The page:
• Preheat the oven to 300º. Cover one or two rimmed cookie sheets with parchment.
  • Cut out six 4-inch rounds with a biscuit cutter. Using a spatula move one dough round to the prepared sheet.
  • Repeat with the rest of the rounds. Then repeat with the second disk of dough. Refrigerate turnovers for at least 15 minutes and up to 4 hours.
  • Brush turnovers with milk and sprinkle with the remaining 1 tablespoon of sugar.
  • Bake for 30 minutes or till golden brown. Cool on a rack.
  • Serve warm or at room temperature.


You can make half with one berry and half with another like I did. Just put the berries in separate bowls and mix half the filling ingredients into each bowl (1 tablespoon sugar for each since the last tablespoon will be used to sprinkle over the dough before baking).


1 turnoverAmount Per Serving: 16g 10g 1g 5g

Note: This post may contain affiliate links; view my Disclosure Policy for details. I earn a small percentage from any purchase you make by clicking on these links at no extra cost to you.

This post may contain affiliate links. Please read our disclosure policy.

These authentic homemade babàs are soaked in rum syrup and then topped with whipped cream and fresh berries! A classic Italian pastry made from scratch, this dessert will transport you to the streets of Naples.

Table of Contents

If you have been reading this little blog for any length of time, you probably know I like to make recipes with booze. There’s this bourbon apple crisp french toast casserole (which is ahmazing) and these bourbon strawberry shortcake ice cream bars, for starters. I’m not a lush or anything, but putting a splash of spirits into food adds flavor and is just plain fun. Ain’t no shame in enjoying a good cocktail or adding a little grown up flair to your desserts!

Today we’re mixing it up a touch and instead of using bourbon, we’re making a rum syrup! Then we’re baking up fluffy homemade babàs and soaking them in the syrup before topping them with whipped cream and fresh berries. Sound tasty? That’s cause it is baby! My husband’s Italian grandmother approves of this recipe, which let me tell you, is saying a lot. 😅

What is a Babà?

A babà is a kind of Neapolitan pastry from Italy. In downtown Naples you can find these available at pastry shops and street vendors. They can be eaten on a plate with a fork, or even eaten “on the go” with your hands as long as you don’t mind licking some of the rum syrup off your fingers. 🙂

Soaking the babàs in rum syrup is an important part of the way these are made and eaten. By themselves the babàs are a bit dry, but that is on purpose because you want them to soak up a lot of syrup without falling apart.

These pastries are so popular in Italy that there is a Neapolitan expression: “si comme a ‘nu babbà” which means “you’re just like a babà.” It’s a big compliment if an Italian says this to you.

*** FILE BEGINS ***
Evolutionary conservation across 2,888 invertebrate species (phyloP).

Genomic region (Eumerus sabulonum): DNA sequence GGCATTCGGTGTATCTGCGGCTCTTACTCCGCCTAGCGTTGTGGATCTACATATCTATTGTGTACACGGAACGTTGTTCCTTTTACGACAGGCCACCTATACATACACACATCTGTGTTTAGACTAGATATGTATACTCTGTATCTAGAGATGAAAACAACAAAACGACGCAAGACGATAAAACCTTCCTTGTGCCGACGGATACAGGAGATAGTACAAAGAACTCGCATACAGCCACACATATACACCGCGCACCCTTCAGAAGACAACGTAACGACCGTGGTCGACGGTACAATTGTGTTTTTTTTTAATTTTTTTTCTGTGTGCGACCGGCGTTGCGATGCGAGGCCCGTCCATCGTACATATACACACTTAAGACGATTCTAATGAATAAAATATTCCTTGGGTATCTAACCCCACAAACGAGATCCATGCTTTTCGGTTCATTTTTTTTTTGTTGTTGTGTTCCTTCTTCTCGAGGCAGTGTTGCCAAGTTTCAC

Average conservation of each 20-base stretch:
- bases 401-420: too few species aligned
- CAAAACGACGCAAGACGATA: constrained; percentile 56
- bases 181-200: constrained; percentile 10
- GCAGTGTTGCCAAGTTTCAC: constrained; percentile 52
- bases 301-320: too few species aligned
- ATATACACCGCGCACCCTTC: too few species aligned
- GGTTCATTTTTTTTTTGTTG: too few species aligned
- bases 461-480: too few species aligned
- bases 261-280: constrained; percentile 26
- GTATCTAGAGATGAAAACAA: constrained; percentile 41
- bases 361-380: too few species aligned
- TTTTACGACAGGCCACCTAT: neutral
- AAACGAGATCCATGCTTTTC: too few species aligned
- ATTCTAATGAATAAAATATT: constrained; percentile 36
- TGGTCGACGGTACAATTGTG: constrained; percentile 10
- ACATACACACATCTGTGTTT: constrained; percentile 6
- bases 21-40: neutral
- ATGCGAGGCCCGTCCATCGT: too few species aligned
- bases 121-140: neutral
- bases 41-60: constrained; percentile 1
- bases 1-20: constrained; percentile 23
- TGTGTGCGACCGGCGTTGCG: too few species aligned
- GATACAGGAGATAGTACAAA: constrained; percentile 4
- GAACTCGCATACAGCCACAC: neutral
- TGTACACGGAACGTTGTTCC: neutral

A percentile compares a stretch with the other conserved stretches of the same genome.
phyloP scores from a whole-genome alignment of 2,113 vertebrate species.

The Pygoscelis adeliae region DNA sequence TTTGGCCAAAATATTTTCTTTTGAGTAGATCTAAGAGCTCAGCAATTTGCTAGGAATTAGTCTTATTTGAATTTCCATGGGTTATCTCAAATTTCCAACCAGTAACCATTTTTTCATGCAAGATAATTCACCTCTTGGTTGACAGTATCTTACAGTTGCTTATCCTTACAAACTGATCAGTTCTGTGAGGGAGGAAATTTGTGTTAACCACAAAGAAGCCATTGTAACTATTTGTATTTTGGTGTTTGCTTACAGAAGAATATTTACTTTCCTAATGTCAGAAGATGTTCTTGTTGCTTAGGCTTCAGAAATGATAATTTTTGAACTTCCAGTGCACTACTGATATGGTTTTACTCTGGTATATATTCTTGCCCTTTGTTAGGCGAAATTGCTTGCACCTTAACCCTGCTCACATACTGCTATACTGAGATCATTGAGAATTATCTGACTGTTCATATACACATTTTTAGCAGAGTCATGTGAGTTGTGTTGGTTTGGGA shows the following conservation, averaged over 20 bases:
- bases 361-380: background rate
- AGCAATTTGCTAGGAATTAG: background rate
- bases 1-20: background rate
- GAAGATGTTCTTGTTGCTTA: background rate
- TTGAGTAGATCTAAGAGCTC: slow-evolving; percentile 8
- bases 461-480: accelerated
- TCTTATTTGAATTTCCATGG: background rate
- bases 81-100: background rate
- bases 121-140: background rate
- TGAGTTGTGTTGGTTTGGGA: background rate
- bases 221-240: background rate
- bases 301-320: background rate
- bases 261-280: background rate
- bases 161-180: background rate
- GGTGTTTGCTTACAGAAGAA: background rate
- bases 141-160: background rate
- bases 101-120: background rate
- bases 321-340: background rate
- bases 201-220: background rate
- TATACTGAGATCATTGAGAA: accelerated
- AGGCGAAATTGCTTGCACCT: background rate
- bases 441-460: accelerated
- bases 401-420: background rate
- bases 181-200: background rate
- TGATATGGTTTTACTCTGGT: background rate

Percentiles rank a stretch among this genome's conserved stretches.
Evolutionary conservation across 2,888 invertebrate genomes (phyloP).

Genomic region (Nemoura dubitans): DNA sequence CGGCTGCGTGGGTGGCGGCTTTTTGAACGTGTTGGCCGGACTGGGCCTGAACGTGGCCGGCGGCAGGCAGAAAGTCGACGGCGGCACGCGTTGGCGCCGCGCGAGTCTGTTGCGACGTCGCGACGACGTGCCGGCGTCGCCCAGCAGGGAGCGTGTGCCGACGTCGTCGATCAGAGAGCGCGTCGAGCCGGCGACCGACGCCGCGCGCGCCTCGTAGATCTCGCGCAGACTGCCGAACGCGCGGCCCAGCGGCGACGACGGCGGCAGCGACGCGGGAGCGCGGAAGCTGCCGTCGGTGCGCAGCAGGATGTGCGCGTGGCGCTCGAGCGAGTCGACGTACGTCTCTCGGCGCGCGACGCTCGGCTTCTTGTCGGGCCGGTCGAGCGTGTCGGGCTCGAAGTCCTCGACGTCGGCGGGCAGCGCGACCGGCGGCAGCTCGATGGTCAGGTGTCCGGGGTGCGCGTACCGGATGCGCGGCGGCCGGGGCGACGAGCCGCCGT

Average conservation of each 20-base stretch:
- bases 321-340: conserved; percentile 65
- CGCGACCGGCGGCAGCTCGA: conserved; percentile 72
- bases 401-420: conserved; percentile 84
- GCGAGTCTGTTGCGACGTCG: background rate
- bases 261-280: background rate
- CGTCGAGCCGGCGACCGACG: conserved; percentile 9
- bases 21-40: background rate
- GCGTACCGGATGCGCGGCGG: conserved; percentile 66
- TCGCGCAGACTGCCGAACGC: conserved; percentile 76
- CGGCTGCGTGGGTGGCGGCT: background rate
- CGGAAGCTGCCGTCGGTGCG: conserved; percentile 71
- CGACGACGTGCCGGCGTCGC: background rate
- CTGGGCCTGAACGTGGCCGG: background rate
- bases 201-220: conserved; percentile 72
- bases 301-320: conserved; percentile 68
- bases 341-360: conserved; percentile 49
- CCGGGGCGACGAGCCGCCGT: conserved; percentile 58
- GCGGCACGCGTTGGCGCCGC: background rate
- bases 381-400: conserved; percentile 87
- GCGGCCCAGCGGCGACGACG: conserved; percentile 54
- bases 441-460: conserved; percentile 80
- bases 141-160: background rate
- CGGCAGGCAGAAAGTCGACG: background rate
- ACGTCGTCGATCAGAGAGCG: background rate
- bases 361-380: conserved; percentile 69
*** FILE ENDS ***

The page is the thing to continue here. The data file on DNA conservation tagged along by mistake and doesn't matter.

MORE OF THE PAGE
This Recipe Uses 12 Eggs – Yes, Really!

This recipe uses 2 cups of fresh eggs, which usually comes out to about 12 eggs. Yes, a whole dozen. Now that might bother some folks but I love recipes that use up eggs on my counter. There’s a reason I have an entire section on this site dedicated to what you can do with too many eggs. This time of year my hens are laying so regularly that I literally meet someone and the second thing I say to them after my name is, “Hey, would you like some eggs?” True story.

A Note About Yeast and Flour

In Italy, babàs are made with fresh brewer’s yeast, so that is what I used in the recipe below. The best place to find fresh yeast is at your local bakery – usually they will be willing to sell you some. However, if you can’t find fresh yeast you can substitute active dry yeast. The ratio is 3:1 so for the amount of fresh yeast in the recipe, you could sub 1 1/2 teaspoons of active dry yeast.

In Italy, these are also made with Manitoba flour. Manitoba flour is a type “0” strong wheat flour. Produced from the best strength grains with high protein value, this kind of flour is ideal breads, baguettes and pastries. You can buy Italian Manitoba flour on Amazon (affiliate link). In a pinch, you can also sub all-purpose flour but the results won’t be as authentic as what you’d find in Italy.

The babà dough is somewhere between a batter (like for cookies) and a bread dough. So it will be softer, sticker and more wet than what you would typically expect from a bread dough, which is usually smooth and bounces back when you press it with your thumb. In this sense, babà truly is a cross between popovers (which have a very wet, loose batter) and homemade bread.

After the dough has risen

Freshly baked babàs

What Kind of Molds to Use

Speaking of popovers, these babà are made in individual popover molds (affiliate link) or a popover pan. I used the individual molds for this particular recipe but I actually love all of the Williams-Sonoma “Goldtouch” bakeware and highly recommend that line.

Tips for Success

These rum babàs fall into the intermediate level of baking so it’s always helpful to have a few tips: